Bollinger’s Electric Pickup and SUV Are Made for the Mud

More than a decade into the modern age of electric driving, the auto industry has brought batteries to just about every kind of car. Depending on your taste and means, you can take home a city runabout, a startling sports car, a luxury SUV, a pickup truck, and more without leaving any emissions in your wake. You can even do a bit of trail scrabbling in an elevated, all-wheel drive “soft-roader” like the Jaguar I-Pace. But if you’re serious about off-roading—if you want to summit boulders and smash through rivers—you’ve still got to rely on a ride powered by internal combustion.

Robert Bollinger is working to fix that. His eponymous company last week fleshed out its plan to conquer the wilds on battery power, with an all-electric four-door SUV and four-door pickup truck. Dubbed the B1 and B2 respectively, the ultra-rugged duo follow Bollinger’s 2017 reveal of a two-door SUV concept. “I knew I wanted to develop an electric vehicle, but I didn’t want it to be a little roadster,” says Bollinger, a serial entrepreneur who has funded the effort with profits from the sale of a hair product manufacturer where he was CEO. “I wanted a tool. Something I can use on my farm—a truck that can hold plywood and two-by-fours and have the kind of off-road capabilities that our most avid supporters want as well.”

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Bollinger Motors, which started in upstate New York in 2015 and recently moved to Detroit, is just one of many electric-focused industry newcomers looking to cut off a piece of a pie long dominated by just a few major automakers. Rivian just landed an order for 100,000 electric vans from Amazon. Dyson has filed some rather interesting patents. Virya Mobility 5.0 is making electric rickshaws in India. But with their straight edges and minimalist surfacing, Bollinger’s new bash brothers look less like the future than the military-grade Hummers of old.

Bollinger’s vehicles comes with a two-speed transmission, a tech that’s slowly catching on in the EV world.
Photograph: Eric Adams
Which is fine, because each has the features trail-bashers care most about. Their massive off-road tires offer 10 inches of wheel travel. Their ground clearance of 15 inches trumps the Jeep Wrangler’s 11. They can splash through water 3 feet deep. Their dual electric motors produce 614 horsepower and 668 pound-feet of rock-conquering torque. They’ll carry a 5,000-pound payload. You can remove their doors and windows for a better view of interiors light on creature comforts, but made to be durable and easily hosed down after the action’s over. The trucks will carry 120 kWh batteries, bigger than any pack on the market today. That will enable more than 200 miles of range per charge, the company estimates, which isn’t bad considered the power and not-exactly-aerodynamic profile of the vehicles.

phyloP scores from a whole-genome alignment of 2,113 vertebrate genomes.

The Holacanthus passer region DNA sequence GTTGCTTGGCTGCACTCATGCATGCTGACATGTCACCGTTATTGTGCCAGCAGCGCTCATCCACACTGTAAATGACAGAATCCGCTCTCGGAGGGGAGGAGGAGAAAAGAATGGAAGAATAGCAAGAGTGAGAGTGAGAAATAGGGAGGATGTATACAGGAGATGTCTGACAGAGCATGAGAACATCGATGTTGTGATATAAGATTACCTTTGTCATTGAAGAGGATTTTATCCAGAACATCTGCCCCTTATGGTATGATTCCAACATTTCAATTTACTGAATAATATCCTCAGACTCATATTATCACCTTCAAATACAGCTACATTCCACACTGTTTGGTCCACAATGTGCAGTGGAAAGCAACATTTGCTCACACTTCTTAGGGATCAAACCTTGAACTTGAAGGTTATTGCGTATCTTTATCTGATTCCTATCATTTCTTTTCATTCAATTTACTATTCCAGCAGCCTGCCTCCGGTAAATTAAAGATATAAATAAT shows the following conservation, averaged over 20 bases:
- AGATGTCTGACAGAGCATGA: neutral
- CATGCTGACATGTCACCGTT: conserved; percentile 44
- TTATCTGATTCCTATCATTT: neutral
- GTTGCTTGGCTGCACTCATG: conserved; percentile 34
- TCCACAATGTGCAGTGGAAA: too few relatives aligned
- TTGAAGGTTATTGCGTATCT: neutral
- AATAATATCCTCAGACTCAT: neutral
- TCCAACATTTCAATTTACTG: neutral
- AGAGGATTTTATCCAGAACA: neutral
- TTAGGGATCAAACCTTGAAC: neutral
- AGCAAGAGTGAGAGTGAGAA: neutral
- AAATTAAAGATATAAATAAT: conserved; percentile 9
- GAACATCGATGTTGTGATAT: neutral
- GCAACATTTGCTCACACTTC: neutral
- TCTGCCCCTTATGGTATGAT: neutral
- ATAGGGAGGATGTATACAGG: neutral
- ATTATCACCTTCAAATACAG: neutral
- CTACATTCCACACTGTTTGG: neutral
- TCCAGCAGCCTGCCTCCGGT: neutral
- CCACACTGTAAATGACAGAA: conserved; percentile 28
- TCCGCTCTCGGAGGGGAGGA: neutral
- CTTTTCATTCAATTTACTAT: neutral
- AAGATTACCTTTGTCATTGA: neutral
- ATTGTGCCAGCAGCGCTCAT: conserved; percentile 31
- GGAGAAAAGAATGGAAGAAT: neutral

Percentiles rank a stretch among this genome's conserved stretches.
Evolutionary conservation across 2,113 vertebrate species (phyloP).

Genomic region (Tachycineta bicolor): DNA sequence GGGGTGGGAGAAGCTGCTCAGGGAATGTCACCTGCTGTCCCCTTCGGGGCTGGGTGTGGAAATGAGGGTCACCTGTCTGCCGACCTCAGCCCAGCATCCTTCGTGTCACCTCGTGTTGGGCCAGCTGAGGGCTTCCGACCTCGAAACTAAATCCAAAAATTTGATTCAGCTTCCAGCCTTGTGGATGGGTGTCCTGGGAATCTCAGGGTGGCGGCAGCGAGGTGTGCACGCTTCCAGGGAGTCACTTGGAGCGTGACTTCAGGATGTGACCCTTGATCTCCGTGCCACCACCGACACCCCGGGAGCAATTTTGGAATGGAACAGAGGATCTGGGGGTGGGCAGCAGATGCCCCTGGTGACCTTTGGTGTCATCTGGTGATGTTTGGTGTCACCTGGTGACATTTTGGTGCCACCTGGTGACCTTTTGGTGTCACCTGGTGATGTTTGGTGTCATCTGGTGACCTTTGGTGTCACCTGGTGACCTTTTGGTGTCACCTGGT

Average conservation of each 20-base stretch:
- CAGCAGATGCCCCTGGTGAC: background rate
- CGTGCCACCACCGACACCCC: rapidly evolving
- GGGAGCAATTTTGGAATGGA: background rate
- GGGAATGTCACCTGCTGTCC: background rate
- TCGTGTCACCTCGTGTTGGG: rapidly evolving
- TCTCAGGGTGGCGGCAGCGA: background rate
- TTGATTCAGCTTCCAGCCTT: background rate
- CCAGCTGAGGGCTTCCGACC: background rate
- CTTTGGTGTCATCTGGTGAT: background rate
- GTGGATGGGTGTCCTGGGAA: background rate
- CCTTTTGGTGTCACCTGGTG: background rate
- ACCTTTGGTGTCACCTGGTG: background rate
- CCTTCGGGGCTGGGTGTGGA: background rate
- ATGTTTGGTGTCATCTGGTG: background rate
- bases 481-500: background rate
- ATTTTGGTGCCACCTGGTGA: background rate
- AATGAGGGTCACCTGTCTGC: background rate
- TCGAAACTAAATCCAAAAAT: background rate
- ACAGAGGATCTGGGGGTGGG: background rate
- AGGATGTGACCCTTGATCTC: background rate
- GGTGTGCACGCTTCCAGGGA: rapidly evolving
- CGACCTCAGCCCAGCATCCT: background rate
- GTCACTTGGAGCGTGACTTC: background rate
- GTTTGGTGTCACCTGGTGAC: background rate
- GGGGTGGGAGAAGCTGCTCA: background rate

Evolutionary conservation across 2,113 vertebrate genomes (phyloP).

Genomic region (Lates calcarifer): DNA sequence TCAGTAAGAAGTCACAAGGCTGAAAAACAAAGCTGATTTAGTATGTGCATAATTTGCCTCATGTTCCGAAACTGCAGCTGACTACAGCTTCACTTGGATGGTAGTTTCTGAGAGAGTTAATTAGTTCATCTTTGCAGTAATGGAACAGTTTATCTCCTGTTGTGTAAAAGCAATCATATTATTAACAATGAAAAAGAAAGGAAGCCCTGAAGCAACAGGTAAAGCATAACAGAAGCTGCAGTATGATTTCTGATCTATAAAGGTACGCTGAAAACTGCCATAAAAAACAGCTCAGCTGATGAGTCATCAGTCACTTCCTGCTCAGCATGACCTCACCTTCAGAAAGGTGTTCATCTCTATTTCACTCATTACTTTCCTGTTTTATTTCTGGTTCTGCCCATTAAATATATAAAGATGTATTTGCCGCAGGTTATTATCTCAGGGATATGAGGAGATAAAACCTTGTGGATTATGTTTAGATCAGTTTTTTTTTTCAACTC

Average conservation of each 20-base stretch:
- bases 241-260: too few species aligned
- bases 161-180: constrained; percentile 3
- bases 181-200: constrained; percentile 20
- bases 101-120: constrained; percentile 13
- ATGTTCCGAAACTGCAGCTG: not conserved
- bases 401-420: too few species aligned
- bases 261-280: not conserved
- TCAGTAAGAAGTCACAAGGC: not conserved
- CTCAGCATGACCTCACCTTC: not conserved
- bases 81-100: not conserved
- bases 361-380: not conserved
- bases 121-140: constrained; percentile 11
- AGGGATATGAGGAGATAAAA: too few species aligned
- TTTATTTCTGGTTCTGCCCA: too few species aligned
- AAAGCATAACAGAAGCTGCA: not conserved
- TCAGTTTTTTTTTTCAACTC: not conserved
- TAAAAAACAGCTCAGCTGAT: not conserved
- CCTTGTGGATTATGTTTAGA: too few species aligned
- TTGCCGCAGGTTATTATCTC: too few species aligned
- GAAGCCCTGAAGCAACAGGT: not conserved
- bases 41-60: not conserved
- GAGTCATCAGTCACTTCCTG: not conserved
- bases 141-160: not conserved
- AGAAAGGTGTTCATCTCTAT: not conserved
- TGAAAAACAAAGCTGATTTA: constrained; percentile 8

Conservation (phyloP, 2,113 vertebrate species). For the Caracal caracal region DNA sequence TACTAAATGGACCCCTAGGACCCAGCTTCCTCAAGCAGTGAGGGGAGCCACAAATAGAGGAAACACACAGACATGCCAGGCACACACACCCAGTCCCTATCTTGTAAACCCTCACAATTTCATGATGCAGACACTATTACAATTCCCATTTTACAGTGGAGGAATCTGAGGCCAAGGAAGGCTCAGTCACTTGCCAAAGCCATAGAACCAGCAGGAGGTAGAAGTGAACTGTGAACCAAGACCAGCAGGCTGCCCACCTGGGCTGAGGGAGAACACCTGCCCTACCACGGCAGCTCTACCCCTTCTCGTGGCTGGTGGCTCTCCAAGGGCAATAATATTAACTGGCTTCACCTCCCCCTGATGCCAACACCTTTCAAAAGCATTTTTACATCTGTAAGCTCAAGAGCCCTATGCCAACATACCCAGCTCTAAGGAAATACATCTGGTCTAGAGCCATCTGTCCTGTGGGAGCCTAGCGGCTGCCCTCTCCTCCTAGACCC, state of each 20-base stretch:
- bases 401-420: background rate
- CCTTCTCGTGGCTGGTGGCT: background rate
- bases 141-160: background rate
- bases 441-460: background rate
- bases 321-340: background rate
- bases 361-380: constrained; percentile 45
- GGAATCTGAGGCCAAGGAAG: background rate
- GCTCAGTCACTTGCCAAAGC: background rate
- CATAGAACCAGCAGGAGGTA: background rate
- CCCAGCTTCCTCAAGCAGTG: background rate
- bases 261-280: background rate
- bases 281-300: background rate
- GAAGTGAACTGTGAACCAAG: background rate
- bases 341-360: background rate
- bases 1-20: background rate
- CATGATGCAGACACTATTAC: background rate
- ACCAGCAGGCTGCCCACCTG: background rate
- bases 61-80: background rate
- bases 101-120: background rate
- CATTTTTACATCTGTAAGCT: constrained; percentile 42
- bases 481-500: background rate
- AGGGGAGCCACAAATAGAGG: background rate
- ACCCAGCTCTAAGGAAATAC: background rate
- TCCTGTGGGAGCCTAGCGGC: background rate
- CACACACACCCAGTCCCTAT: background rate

The trucks also come with some clever engineering. To deliver that extra ground clearance, Bollinger used what are called portal axles. These use separate gearboxes to raise the axles out of the undercarriage, freeing up space between the vehicle and the dirt. The company also developed its own two-speed transmission for each motor. Multispeed transmissions are slowly catching on in a mostly single-speed EV world. Porsche just introduced one in the Taycan, and transmission maker ZF has one in the pipeline. They offer advantages in delivering higher top speeds and greater acceleration for road cars, along with improved efficiency.

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